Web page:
Being Authentic in Your Work
I learned a great lesson recently.
Two weeks ago I was hired to help the company I intern for (a really great place to work, by the way) to set up some blogs and help edit, research and contribute my own columns.
That’s right; I am now a part time professional blogger. And I am not sure I could have done it (no, in fact I’m positive I could not have done it) without the help of The Great Office Escape.
How did this happen? Well, if you have been following this blog since it’s inception in the summer of 2007, I was very adamant about not letting my employer at the time ever know it existed. Many of my entries in those days seemed to mock the very nature of the work I was currently doing (as an administrative assistant for a financial adviser.) I was afraid to ever log in to my blog at work, for fear he would see the nature of my web site and fire me on the spot.
Flash forward to the present: I am working for a company part time as an intern and web developer; a company with a mission I respect greatly. I come to work, get a few projects to help with, and am left alone. When I need help with something, I will ask one of the more experienced developers for their opinions. They are very understanding and also give great feedback. There are no “office politics” at this company because everyone has a contribution to make and everyone respect’s each others’ differences. In other words, this place is the polar opposite of the nightmarish working conditions that I suffered through before.
So I was meeting with one of my co-workers who suggested that I speak with a member of the marketing team about becoming a blogger (since he was looking for one at the time.) I agreed to do this, since I knew about blogging from this site and figured I might have a shot even with no journalism/english degree of any kind. When he met with me, asked me if I had any blogging or writing experience before. Immediately I thought about this website, but it was much harder to want to just come out and say, “Yes, I run an anti 9-to-5 website where I talk about how much I don’t like working in offices, where I encourage people to quit jobs they aren’t satisfied with and where I slam office culture every entry.”
But I did. I sent him a link to this blog. My potential future employer reading The Great Office Escape. I felt like I had just set my own child down in a gorilla cage with a banana tied to the top of his head.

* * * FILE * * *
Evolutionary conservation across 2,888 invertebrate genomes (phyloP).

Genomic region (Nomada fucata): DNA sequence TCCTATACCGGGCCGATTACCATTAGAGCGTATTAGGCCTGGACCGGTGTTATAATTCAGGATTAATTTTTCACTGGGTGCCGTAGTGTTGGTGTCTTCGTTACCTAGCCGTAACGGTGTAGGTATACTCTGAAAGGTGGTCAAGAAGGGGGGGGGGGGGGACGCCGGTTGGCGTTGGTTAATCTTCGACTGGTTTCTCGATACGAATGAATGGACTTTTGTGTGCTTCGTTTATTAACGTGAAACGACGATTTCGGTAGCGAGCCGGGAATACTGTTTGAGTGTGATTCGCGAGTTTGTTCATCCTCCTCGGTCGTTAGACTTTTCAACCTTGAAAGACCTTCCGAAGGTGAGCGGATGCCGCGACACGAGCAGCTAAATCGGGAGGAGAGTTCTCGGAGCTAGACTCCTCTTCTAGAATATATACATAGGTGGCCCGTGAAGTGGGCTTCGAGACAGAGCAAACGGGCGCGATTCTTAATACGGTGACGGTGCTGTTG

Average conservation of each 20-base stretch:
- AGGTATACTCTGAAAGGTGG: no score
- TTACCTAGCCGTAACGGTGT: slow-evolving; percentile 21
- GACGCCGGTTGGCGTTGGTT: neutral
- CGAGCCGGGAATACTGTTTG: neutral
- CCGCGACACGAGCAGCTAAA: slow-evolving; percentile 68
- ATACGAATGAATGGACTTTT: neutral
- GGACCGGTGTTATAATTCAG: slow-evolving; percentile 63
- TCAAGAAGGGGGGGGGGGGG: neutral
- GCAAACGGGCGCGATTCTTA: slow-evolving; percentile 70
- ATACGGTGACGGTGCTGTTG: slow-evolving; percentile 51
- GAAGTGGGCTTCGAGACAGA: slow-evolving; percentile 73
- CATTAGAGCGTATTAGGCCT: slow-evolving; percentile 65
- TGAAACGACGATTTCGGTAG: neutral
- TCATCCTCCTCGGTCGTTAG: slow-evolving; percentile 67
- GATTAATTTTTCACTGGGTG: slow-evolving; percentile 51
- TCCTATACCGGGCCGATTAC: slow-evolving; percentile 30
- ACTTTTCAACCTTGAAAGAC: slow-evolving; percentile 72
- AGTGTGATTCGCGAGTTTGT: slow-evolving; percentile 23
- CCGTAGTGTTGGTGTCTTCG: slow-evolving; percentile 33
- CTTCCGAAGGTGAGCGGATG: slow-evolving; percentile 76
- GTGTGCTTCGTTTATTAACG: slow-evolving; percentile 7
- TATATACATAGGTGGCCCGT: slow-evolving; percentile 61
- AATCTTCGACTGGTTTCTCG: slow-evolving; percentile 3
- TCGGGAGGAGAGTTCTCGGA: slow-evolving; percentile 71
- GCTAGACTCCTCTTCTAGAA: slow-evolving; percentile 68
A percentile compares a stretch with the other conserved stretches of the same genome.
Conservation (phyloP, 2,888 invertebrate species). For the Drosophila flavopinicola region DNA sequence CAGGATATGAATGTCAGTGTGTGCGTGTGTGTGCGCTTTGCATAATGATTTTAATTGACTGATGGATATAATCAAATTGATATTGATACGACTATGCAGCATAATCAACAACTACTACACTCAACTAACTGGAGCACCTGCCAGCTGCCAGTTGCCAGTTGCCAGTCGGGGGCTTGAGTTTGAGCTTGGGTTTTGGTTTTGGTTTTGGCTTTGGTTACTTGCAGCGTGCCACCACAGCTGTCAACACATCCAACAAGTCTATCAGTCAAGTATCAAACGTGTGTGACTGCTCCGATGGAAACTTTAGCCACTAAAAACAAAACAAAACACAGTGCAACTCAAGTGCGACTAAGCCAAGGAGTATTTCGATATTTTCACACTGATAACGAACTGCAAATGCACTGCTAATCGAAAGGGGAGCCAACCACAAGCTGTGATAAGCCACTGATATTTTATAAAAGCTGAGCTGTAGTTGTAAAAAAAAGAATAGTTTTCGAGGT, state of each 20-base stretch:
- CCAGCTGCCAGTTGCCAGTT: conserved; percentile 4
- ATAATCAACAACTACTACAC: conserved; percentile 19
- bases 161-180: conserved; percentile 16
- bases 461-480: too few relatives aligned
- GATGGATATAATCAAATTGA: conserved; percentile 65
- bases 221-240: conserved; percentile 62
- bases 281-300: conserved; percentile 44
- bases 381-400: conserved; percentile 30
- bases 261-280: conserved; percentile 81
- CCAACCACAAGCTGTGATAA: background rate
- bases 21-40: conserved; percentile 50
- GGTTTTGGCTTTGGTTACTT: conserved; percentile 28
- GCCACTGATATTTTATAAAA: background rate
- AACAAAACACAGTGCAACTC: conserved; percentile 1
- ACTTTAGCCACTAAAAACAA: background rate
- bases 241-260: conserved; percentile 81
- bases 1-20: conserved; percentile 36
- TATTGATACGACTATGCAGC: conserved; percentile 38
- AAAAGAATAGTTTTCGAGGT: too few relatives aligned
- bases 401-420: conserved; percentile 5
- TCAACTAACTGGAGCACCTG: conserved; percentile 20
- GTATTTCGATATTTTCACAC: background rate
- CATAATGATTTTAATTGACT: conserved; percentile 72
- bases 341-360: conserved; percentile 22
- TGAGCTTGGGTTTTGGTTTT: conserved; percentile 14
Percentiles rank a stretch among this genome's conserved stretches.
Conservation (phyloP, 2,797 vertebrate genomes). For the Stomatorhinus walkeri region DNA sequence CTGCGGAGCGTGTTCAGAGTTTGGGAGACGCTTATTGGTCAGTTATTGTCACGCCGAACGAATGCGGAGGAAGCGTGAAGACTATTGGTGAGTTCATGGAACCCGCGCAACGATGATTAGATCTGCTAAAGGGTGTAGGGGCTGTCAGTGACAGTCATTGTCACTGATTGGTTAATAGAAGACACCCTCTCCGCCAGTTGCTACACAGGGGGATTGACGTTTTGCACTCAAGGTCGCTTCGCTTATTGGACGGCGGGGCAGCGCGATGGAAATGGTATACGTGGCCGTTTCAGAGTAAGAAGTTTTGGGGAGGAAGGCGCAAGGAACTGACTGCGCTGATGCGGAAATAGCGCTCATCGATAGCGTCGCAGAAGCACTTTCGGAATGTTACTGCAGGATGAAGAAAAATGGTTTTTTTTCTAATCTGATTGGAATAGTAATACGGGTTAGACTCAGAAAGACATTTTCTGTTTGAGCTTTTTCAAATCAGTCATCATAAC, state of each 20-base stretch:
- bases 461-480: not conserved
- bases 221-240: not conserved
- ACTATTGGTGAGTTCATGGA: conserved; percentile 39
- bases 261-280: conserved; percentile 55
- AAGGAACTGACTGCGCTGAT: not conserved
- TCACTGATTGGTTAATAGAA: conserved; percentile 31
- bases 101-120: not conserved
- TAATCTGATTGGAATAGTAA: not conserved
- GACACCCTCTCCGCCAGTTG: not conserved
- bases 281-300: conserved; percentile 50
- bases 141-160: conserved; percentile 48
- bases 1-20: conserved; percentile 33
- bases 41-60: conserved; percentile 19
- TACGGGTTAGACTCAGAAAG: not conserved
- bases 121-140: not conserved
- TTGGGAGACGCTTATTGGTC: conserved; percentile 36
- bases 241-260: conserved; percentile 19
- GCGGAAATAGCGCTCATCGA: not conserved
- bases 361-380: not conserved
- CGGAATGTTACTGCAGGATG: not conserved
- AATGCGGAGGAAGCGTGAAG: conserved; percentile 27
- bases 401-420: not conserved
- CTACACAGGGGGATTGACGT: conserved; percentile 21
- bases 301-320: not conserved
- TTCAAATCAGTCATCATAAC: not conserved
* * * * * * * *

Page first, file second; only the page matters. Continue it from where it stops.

The next day I was really worried that he’d hate The Great Office Escape and would tell all my co-workers that I had this crazy anti-work blog and am really a terrible employee. I didn’t sleep too well that night as I went back and forth in my mind as to whether or not I did the right thing. My heart had told me to send him this link. After all, this blog is the greatest expression of who I am, so how could I be wrong?
The next day I met with him.
He told me he had read a few of my entries from site and liked them! Not only did he offer me the job right away, but he was enthusiastic about it. And I’m excited to begin my “writing career” for them. The only warning I got was that I needed to be a bit of a “team player” in order to make this work. No problem.
So The Great Office Escape got me a job. Incredible. Thus, my point is proven: be yourself professionally. Be honest about your feelings. I thought that any employer or potential employer who saw this blog would instantly assume I was some sort of escape artist who hated employment, didn’t want to work and was living in a fantasy world. Boy, was I wrong!
This goes back to my post about lying to yourself on your resume. If you are not authentic with yourself (and others) about the kind of work you are seeking, your professional life will suffer. I was actually more of a dishonest, lying, employment-hating escape-artist who lived in a fantasy world in my previous job. The one I hated. The one I lied to myself (and on my resume) to get.
Think about it.
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Mars Dorian April 7, 2010 at 6:19 pm
Being authentic is your only option you got – speaking the truth not only liberates but also
shows your human side. Most people are afraid to do that, and that’s why it’s easier to shine.
I love that:
I felt like I had just set my own child down in a gorilla cage with a banana tied to the top of his head.
I couldn’t suppress a smile when I read that. This line should be mine 😉
Mike April 8, 2010 at 4:05 pm
It’s funny, now when I read this article it seems like such common sense to me (to show this site to my future employer) because it’s become such a part of who I am professionally, but at the time I didn’t see it that way – I saw it as a potential liability, which is a position one should probably never be in. I’m very proud of this site now!